The software lets medical professionals track, renew, and cancel prescriptions for their patients. It’s also integrated with national drug reference databases.
7. Telemedicine software
Telemedicine is truly a booming industry, with a market value expected to reach $64 billion by the year 2025 – and that’s just the data for the United States alone! What makes it so successful is its convenience for doctors and patients alike.
Telemedicine software lets healthcare professionals carry out appointments with patients online, either via a web browser or a mobile app. In some software, the video conferencing feature is complemented by e-prescriptions and a billing module.
8. Appointment scheduling (booking) software
Booking software helps hospitals, clinics, and medical practices manage their appointment systems online. Typically, the software features a patient panel that lets individuals schedule appointments via an app or website.
Often, it also has an email notification system and automatic reminders for doctors and patients about upcoming appointments.
9. Medical billing software
This software helps hospital accounting departments keep track of patient invoices, payments, and any other financial operations. It’s often integrated into bigger systems, such as EHR or hospital management software.
Example: Epic Care
10. Hospital management software
Hospital management software assists hospital administration in day-to-day operations. These types of programs usually help with the automation of accounting, medical billing, claims, out-patient management, inventory, bed management, and others.
Hospital management software often integrates with EHR software to help simultaneously keep track of patient records.
11. Medical equipment management software
The goal of this type of software is to relieve hospitals and medical practices of manual stocktaking and equipment maintenance.
Medical equipment management software supports the sound functioning of clinics with features like automatic maintenance scheduling and inventory alerts.
12. Health tracking apps
In 2019, the global mHealth (short for ‘mobile health’) app industry was valued at $37 billion.
A large portion of the market can be attributed to the following app categories:
- Fitness – for example, the popular 8fit app.
- Diet – for example, Fitatu Calorie Counter and Diet.
- Meditation and stress reduction – for example, the incredibly popular Calm and Shine apps.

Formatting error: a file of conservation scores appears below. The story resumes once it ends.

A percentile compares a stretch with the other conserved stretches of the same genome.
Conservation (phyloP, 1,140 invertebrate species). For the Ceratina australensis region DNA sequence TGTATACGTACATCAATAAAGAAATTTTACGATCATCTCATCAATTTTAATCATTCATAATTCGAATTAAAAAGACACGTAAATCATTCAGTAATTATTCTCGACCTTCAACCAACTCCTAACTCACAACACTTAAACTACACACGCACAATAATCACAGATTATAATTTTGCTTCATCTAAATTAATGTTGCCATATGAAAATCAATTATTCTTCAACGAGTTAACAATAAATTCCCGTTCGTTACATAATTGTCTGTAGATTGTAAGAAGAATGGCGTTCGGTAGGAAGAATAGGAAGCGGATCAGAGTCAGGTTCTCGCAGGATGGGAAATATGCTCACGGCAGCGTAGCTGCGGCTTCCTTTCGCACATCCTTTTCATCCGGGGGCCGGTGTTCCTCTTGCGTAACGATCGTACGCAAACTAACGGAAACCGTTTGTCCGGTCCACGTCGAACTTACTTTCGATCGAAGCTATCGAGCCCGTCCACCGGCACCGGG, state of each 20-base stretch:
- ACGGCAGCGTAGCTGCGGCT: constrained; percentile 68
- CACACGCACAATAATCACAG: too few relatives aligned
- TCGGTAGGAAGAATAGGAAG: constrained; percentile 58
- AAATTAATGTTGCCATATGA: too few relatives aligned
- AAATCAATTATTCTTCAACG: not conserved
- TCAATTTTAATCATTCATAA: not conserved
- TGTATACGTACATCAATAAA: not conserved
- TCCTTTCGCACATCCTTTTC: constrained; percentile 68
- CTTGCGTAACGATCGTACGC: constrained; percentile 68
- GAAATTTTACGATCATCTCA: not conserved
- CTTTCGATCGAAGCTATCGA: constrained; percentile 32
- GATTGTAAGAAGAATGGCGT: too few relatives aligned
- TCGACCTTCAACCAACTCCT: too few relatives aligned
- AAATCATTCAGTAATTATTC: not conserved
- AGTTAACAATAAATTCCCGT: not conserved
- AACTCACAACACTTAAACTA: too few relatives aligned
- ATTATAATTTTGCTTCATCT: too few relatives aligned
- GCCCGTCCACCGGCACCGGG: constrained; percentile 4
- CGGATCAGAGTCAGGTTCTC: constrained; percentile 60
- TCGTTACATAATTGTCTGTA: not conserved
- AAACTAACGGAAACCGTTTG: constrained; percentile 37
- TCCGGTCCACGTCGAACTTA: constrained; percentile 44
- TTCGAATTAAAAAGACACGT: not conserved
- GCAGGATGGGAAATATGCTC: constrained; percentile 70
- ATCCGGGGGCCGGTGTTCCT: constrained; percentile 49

There’s also an increasing number of apps that integrate with IoT devices worn to source and analyze users’ health data. Some of the most popular types are wristbands for sleep tracking (for example, FitBit), jewelry (for example, the health-tracking Oura Ring), glucometers, and thermometers (used, amongst other things, for menstrual cycle tracking – for example, the Kindara app).
13. Personal Health Record software (medical diaries)
Unlike health tracking apps, the majority of which are used to maintain a healthy lifestyle, Personal Health Record software serves a different purpose – monitoring diseases.
These types of software serve as medical diaries – and can be either held on the patient’s device or integrated with the doctor or hospital’s software.
A great example that demonstrates how Personal Health Record software works is the Tulipa app, designed for patients suffering from Parkinson’s disease. In the app, the patients note down any symptoms, sensations, medication, or treatment, and can generate a health report before their next doctor’s visit.
This type of software can support the patient towards recovery, or alert medical staff on the worsening condition of a patient as soon as the first symptoms appear.
Digital acceleration in healthcare in 2020 and beyond
It’s safe to say that the healthcare software market is in full blossom. No wonder; the digitalization of healthcare brings many benefits – improved efficiency, cost reduction, and better control of finances and patient data. With the increasing digital acceleration of medical services around the globe and a growing user base of health-tracking apps online, the industry is likely to grow.